In conclusion, as Dr Innes points out, the most important distinction between these two systems was that one was imposed through a totalitarian use of violence, the other through free and fair elections in an open society. But, as Dr Innes argues, the neoliberal dependence on closed-system reasoning brings with it a latent authoritarianism, as the more the neoliberal system fails in the terms by which it was justified, the more that the Conservative government, still committed to it, resorts to more authoritarian means to sustain the economic regime. And, as in the late Soviet system, British neoliberalism by now is also characterised by strong vested interests who wish to perpetuate it, despite its dismal economic performance for the wider society.
As Dr Innes concludes, it is the great historical strength of liberal democracies that they are open political systems and able to adapt and learn - "but only, it seems, so long as its political parties remain free of utopian dogma". The adoption of neoclassical economics in the late 1970s meant that the "utopian assumptions were given the credibility of supposedly unchanging natural laws and the real electoral choices around the political economy were not just narrowed but attached to promises that could never be realised in practice."
This, she argues, is as true for a Blairite Labour Party that believes that by mending "market failures" the economy moves closer to the efficient market of neoclassical promise, as it is for the more ardent free marketeers of the Conservative Party.
"Unfortunately for us, both Soviet and neoliberal doctrines are utopian political philosophies dressed up as science," observes Dr Innes. In applying their utopian assumptions, "you are doomed to produce a rising tide of unanticipated social and economic consequences and new institutional dynamics that bear practically no resemblance to those of ideological promise."
Rejecting a blueprint for government
As the practical policy failures of the neoliberal regime have deepened over time, Dr Innes argues that the distinction between Soviet oppression and British democracy is being eroded., with the Conservative Party now embracing the same survival strategies as those of late Soviet regimes, which increasingly mobilised nationalism, racism and the use of invented realities "to deflect from the real effects of policy and, after 2016, the effects of its most utopian expression: namely Brexit".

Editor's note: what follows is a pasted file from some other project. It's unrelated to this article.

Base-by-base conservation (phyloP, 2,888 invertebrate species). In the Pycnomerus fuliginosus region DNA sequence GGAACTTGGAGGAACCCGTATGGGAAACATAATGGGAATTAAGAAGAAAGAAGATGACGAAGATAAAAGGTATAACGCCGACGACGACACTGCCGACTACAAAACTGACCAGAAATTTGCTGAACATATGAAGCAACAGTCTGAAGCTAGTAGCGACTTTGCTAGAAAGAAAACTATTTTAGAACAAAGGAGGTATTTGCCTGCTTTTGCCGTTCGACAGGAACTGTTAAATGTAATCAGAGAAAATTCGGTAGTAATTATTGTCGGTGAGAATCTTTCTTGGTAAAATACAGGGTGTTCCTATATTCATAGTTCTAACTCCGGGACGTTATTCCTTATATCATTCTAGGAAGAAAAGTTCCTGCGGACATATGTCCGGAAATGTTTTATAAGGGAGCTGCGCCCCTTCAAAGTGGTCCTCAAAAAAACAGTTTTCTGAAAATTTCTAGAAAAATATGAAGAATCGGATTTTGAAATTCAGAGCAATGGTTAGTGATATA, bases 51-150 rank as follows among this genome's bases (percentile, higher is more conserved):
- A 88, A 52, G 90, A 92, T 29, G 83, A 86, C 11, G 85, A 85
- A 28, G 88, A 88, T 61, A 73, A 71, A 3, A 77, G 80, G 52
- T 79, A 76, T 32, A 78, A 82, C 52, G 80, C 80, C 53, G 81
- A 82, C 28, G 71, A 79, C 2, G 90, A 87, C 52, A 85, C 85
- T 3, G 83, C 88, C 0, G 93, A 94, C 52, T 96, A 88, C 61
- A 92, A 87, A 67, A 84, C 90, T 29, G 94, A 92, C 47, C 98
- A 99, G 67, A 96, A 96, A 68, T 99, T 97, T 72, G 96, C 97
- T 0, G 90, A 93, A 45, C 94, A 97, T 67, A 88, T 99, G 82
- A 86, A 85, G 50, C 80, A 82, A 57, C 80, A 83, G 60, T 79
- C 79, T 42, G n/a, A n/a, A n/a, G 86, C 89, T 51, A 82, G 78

As the legitimacy of the neoliberal project drains away, Dr Innes argues that British democracy faces the real risk that, so long as Britain's political parties remain committed to more or less pure versions of neoliberal reasoning the more the country as a whole must "suffer necessarily conspiracy-mongering and increasingly absurdist narratives, also characteristic of the late Soviet era."
As a result, we suggest that Britain today "stands at a really critical juncture with highly uncertain outcomes". What Late Soviet Britain ultimately argues is that "it is simply not humanly possible to discern a governing social science, a blueprint for government that would be good for all times and places." Instead, Dr Innes states, our political thinking needs to reintegrate "the very basic existence of time, technological change, cooperation, culture, empathy, uncertainty, ethics and, best of all, imagination." Without this, Dr Innes fears, "our party-political system is going to prove completely unable to find a renewed social purpose that stems from the actual conditions in which people live."
Even more fatally, Dr Innes concludes, the utopian assumptions of "both Soviet and Thatcherite economics promised a political blueprint that was correct to the end of time. But in the midst of a deepening ecological emergency, the perpetuation of those fantasies can only hasten the end of actual human history, for all time, for real."
This LSE Research Showcase was written up by Rosemary Deller, Knowledge Exchange Support Manager at LSE.